WASHINGTON, D.C. – As U.S. Rep. Keith Rothfus sat inside his Washington, D.C. office, talking with John Holub from the Pennsylvania Retailers Association and staffers, a dog casually strolled through the doorway and then weaved its way through the furniture and people.
The playful animal – with curly brownish white fur and bright eyes – hopped right up onto the couch next to Holub and practically looked like it was posing for pictures as Tribune-Democrat photographer Thomas Slusser instinctively grabbed a camera. Finally, somebody in the room asked the obvious question:
Whose dog is this?
Nobody knew at first.
One of the congressman’s staff members eventually realized it was Carmela, a dog seen around one of the neighboring offices in the Longworth House Office Building.
Everybody in the room smiled, including Rothfus, in a moment when he was not a legislator, not a politician seeking re-election this year, not somebody worried about complex issues and campaign strategy, but just a person affectionately enjoying a lighthearted occurrence.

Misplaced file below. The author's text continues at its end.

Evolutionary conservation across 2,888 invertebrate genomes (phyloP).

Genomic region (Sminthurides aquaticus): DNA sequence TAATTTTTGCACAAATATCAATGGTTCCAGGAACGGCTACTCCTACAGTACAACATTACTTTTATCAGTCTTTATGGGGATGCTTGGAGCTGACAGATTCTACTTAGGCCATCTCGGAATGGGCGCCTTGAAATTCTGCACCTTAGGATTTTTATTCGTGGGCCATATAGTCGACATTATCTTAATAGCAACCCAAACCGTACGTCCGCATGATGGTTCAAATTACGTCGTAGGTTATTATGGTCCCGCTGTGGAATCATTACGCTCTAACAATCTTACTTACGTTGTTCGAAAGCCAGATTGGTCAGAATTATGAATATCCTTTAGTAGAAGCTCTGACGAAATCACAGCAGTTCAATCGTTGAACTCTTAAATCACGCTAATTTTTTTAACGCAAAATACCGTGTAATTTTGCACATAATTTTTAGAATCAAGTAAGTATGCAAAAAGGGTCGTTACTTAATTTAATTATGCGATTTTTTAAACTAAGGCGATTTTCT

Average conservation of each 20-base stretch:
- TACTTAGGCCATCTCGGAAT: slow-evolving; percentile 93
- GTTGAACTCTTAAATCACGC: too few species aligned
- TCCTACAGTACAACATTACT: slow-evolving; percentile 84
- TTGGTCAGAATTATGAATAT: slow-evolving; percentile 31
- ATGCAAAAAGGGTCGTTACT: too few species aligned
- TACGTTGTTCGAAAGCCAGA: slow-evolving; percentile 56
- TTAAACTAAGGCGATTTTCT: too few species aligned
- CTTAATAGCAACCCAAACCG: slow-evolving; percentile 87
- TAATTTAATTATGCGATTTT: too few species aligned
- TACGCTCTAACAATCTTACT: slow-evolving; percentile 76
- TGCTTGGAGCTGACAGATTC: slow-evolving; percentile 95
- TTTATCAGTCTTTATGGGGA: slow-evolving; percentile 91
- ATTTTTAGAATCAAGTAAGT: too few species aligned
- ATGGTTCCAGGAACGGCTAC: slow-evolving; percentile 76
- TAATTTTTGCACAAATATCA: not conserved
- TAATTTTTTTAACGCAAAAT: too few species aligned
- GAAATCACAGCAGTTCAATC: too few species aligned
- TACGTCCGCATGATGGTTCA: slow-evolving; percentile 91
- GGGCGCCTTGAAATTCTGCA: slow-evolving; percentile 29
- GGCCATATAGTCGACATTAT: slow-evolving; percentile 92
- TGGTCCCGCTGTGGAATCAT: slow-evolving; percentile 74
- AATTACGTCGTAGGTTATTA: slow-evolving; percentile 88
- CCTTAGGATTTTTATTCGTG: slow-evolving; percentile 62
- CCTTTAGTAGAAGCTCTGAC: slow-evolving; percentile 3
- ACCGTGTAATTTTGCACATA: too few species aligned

Rothfus’ chief of staff, Charles McCoy, called that part of the congressman’s personality “one of his greatest strengths.”
“But also, his reluctance to open up and share his personal life is also one of his liabilities,” McCoy said. “He is such a loving husband, father, citizen. He loves the Constitution. He loves politics. He loves the founding fathers. So he has these passions that make him normal, but folks just see him as this hard-working, nose-to-the-grindstone member of Congress.”
And that personal side that constituents might not know about includes Rothfus being a cancer survivor, marathon runner and native of Endicott, New York, who spent years as a lawyer before entering politics.
“Whether he’s at home with his family, whether he’s campaigning, whether he’s completing his duties as a member, whether he’s an altar boy, whether he’s recovering from cancer, he’s the same guy,” McCoy said.
Meetings, meetings, meetings
The dog’s appearance was a light moment during a typical whirlwind schedule on Sept. 6, when Rothfus met with journalists from the Tribune-Democrat.
Like how the congressman and others were politely, but strictly, told by a security guard to get up on the sidewalk – and off of the road – when walking.
Or when Rothfus joked about how a slightly disheveled man, who was offering some unsolicited offbeat political opinions to passersby, was probably a former congressman … which he was not.